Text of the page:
The best way to sell your coin is to offer it in ‘as it is’ condition. Using a cleaning solution, or worse, strong acids to make a piece more shiny or appealing can damage it and decrease its value. Plus, you can ruin coin luster and cause discoloration.

12. Handle with care

Careless handling can ruin your coin. If you own a rare piece you want to trade, keep it on a cotton or cloth pad. Don’t forget to wash your hands before taking the coin and always hold it by the edges to avoid leaving your fingerprints on the surface.

Many professional dealers use gloves while working with precious coins, but some avoid them due to the increased risk of dropping them.

13. Visit local coin club 

If you have a fine coin collection, consider connecting with the numismatist community. Joining the American Numismatic Association is a great way to find people with similar interests and find out more about your collection.

You can also visit a local coin club and inform its members you have some coins to sell. Not only is there a chance to find a potential buyer there, but you can get valuable advice from others.

14. Selling options

There are several ways to sell your coin. You can contact the auction house, visit a nearby coin dealer, or post it online on sites like Amazon or eBay. Each of these options has its pros and cons.

For example, walking in a shop and selling a coin is the quickest way to get some money, which is the best solution when you are in a hurry. However, that also means you will get less money than you expect. Plus, a dealer plans to re-sell your coin, so you can’t get the retail price.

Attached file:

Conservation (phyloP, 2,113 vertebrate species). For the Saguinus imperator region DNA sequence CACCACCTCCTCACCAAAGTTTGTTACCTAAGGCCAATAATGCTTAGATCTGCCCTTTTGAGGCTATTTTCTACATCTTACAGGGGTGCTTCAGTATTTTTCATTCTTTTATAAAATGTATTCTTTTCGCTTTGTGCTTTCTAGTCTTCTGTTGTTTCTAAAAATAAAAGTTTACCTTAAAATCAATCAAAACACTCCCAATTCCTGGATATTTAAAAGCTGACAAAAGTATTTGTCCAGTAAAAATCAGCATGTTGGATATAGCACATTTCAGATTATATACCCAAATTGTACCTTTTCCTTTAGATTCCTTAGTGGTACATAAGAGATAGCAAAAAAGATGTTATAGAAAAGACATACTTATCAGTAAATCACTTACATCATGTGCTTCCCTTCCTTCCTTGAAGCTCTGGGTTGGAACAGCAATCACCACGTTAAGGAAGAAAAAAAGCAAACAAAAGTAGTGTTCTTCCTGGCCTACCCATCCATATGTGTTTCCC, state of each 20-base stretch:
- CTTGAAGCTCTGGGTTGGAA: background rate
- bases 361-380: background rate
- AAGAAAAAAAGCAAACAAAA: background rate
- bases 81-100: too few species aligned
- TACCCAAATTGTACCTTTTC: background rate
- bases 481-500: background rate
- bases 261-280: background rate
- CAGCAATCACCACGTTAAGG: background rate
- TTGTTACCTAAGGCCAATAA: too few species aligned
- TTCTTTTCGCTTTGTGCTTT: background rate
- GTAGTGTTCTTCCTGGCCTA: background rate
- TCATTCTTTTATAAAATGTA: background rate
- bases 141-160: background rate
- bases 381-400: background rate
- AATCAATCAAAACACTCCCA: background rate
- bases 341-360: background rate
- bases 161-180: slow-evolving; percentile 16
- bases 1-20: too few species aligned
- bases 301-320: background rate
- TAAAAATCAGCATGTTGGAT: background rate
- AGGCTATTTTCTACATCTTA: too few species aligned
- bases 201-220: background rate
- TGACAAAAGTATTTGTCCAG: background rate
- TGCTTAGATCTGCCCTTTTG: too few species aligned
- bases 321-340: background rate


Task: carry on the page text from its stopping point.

On the other hand, selling online is tedious and time-consuming. You need to take photos of coins, reply to messages and comments, and have information ready in advance about the piece you want to sell. Experienced numismatists will ask about grading, color, and possible flaws. If you don’t know how to respond, sales will go much harder.

Generally, auctions are the best way to sell scarce coins. Many collections have reached their record value precisely through auctions. Still, expect to pay the fee in advance and be prepared to wait for months until the coin comes to auction. If you have a standard piece worth under $100, you should choose another option.


Once you identify your coin, you can quickly determine its value. Handle old coins with care, and don’t try to clean them. The vital factors affecting coin price are rarity and condition. The better the piece is preserved, the more it is worth.

Sharing is caring!

Similar Posts